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Arnold & Itkin LLP Truck Accident Blog2015MarchDOT Announces Publishing Dates of Electronic Driver Log Regulations

DOT Announces Publishing Dates of Electronic Driver Log Regulations

In a move that was not expected for at least another year, the Department of Transportation (DOT) announced that new regulations requiring truck drivers to keep electronic logs regarding their hours-of-service will be published on September 30 of this year. Once the rule is published, trucking companies will be given a two year grace period in which they must implement the use of electronic logs.

The new regulations are designed to reduce truck driver fatigue, one of the most common contributing factors to many commercial truck accidents. Truck drivers are restricted from driving above a maximum number of hours within given time frames and are required to log the hours they are on the road. Those logs are currently kept on hard copies, but moving them to an electronic system will allow regulators to more easily monitor truck drivers’ hours on the road to ensure they are complying with the hours-of-service rule.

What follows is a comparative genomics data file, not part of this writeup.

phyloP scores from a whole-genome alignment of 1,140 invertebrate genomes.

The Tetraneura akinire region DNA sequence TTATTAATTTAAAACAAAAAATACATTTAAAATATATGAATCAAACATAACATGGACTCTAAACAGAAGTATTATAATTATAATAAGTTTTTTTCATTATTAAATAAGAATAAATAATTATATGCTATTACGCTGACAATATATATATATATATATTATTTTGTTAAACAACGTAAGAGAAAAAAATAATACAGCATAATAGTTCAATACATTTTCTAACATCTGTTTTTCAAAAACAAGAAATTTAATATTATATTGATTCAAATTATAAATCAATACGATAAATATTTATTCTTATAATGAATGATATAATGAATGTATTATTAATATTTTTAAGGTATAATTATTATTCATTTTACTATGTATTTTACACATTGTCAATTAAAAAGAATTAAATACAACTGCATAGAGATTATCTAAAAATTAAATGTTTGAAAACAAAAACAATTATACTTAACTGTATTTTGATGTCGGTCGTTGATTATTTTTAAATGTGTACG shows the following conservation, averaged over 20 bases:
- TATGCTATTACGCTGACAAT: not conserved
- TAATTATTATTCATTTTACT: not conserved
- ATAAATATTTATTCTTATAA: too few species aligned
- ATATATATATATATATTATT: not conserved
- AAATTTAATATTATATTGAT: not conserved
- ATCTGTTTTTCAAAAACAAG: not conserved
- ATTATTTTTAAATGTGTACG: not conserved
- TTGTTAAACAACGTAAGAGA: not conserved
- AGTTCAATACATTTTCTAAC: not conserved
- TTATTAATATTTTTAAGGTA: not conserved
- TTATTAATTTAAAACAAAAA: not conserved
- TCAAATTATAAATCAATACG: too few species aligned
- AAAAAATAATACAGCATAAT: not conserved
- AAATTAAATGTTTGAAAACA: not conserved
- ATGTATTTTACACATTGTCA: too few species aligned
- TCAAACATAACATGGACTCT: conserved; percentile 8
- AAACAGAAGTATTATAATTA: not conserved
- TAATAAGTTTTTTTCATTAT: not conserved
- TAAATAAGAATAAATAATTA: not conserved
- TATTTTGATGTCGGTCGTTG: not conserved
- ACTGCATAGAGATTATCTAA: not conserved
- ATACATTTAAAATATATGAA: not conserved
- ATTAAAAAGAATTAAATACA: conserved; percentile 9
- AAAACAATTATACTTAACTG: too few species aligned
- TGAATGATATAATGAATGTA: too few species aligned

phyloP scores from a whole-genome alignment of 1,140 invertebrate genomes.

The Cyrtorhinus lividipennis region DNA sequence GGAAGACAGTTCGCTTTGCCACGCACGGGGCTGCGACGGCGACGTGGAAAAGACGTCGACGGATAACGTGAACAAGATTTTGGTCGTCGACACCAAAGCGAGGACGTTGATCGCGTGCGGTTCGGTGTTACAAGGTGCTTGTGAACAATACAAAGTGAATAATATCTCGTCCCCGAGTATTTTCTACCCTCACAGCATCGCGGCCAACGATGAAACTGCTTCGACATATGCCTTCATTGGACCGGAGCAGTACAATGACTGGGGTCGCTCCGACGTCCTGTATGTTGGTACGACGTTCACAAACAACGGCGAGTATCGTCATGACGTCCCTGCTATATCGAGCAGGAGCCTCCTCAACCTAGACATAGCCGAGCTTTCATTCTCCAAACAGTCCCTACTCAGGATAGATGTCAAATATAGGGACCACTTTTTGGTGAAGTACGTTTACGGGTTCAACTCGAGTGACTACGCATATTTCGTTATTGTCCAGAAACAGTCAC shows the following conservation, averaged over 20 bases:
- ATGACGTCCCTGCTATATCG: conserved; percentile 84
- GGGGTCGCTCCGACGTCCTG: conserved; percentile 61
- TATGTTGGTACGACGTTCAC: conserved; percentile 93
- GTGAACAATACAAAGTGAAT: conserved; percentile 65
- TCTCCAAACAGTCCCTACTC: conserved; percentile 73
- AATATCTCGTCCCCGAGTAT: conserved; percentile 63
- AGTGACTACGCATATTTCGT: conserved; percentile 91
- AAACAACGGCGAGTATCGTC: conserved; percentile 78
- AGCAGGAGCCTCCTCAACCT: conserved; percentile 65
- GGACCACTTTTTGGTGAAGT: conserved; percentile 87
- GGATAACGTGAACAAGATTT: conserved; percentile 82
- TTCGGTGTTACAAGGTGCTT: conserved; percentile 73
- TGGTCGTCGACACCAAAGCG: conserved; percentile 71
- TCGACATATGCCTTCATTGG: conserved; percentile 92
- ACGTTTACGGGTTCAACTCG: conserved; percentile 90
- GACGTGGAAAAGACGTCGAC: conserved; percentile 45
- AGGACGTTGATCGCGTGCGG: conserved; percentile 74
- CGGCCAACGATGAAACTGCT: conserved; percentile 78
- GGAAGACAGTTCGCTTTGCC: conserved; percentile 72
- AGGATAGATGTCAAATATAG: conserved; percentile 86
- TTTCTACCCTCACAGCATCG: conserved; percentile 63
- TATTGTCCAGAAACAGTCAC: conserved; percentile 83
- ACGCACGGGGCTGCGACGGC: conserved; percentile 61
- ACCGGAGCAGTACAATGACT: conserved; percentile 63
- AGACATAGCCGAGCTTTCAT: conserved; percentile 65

Details About the Electronic Driver Log Regulations

The specifics of the new regulations are as follows:

  • Truck drivers who are required to keep paper logs for more 7 out of 30 days on the road must switch to electronic record keeping.
  • The estimated cost of switching to electronic record keeping is expected to be anywhere from $200 to $832 per truck.
  • A study conducted by the Federal Motor Carrier Safety Administration estimates that electronic record keeping will save $394.8 million annually.
  • The FMCSA estimates that the new regulations will prevent 434 injuries and 20 fatalities per year.

Other Trucking Regulations to Be Published As Well

In addition to the new regulations regarding electronic record keeping, the DOT will publish regulations concerning hardware specifications and driver harassment. Once the new regulations are published, a system will be set up in which truck drivers can report carriers who are engaging in driver harassment. Legitimate driver harassment complaints can cause a carrier to be fined up to $11,000.

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